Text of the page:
A straightforward presentation that promotes values of conduct most of us would be proud to share.

Pub Date: Jan. 3, 2017

ISBN: 978-0-544-71618-6

Page Count: 224

Publisher: Houghton Mifflin Harcourt

Review Posted Online: Nov. 2, 2016

Kirkus Reviews Issue: Nov. 15, 2016

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Striking research showing the immense complexity of ordinary thought and revealing the identities of the gatekeepers in our...

THINKING, FAST AND SLOW

A psychologist and Nobel Prize winner summarizes and synthesizes the recent decades of research on intuition and systematic thinking.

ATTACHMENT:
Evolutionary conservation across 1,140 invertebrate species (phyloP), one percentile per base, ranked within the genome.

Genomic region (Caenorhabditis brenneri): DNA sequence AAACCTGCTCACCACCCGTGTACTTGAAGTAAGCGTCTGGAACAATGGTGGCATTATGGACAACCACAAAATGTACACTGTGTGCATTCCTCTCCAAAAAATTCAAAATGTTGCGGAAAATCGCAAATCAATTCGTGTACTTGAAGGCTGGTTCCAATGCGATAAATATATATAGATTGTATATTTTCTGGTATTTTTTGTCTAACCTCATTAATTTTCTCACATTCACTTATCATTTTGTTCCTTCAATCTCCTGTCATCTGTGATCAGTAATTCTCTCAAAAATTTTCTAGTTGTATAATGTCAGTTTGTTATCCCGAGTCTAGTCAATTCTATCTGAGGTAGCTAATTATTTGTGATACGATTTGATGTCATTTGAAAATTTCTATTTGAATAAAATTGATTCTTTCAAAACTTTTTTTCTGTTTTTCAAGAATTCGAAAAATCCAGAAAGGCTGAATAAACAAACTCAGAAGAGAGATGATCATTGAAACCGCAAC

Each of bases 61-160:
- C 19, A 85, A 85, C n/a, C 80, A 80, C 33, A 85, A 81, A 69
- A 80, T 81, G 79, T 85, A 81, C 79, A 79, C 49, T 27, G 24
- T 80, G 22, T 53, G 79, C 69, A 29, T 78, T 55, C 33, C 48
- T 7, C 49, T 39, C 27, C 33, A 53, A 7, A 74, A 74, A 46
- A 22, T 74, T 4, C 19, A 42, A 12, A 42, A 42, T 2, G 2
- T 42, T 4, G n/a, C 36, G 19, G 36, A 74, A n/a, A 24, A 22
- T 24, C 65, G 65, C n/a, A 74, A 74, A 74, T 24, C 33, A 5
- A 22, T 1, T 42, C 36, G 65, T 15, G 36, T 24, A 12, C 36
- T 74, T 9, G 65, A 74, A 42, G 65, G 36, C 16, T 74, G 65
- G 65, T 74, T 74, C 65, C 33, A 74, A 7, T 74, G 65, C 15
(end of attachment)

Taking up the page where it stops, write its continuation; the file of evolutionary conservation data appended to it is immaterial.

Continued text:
The author of several scholarly texts, Kahneman (Emeritus Psychology and Public Affairs/Princeton Univ.) now offers general readers not just the findings of psychological research but also a better understanding of how research questions arise and how scholars systematically frame and answer them. He begins with the distinction between System 1 and System 2 mental operations, the former referring to quick, automatic thought, the latter to more effortful, overt thinking. We rely heavily, writes, on System 1, resorting to the higher-energy System 2 only when we need or want to. Kahneman continually refers to System 2 as “lazy”: We don’t want to think rigorously about something. The author then explores the nuances of our two-system minds, showing how they perform in various situations. Psychological experiments have repeatedly revealed that our intuitions are generally wrong, that our assessments are based on biases and that our System 1 hates doubt and despises ambiguity. Kahneman largely avoids jargon; when he does use some (“heuristics,” for example), he argues that such terms really ought to join our everyday vocabulary. He reviews many fundamental concepts in psychology and statistics (regression to the mean, the narrative fallacy, the optimistic bias), showing how they relate to his overall concerns about how we think and why we make the decisions that we do. Some of the later chapters (dealing with risk-taking and statistics and probabilities) are denser than others (some readers may resent such demands on System 2!), but the passages that deal with the economic and political implications of the research are gripping.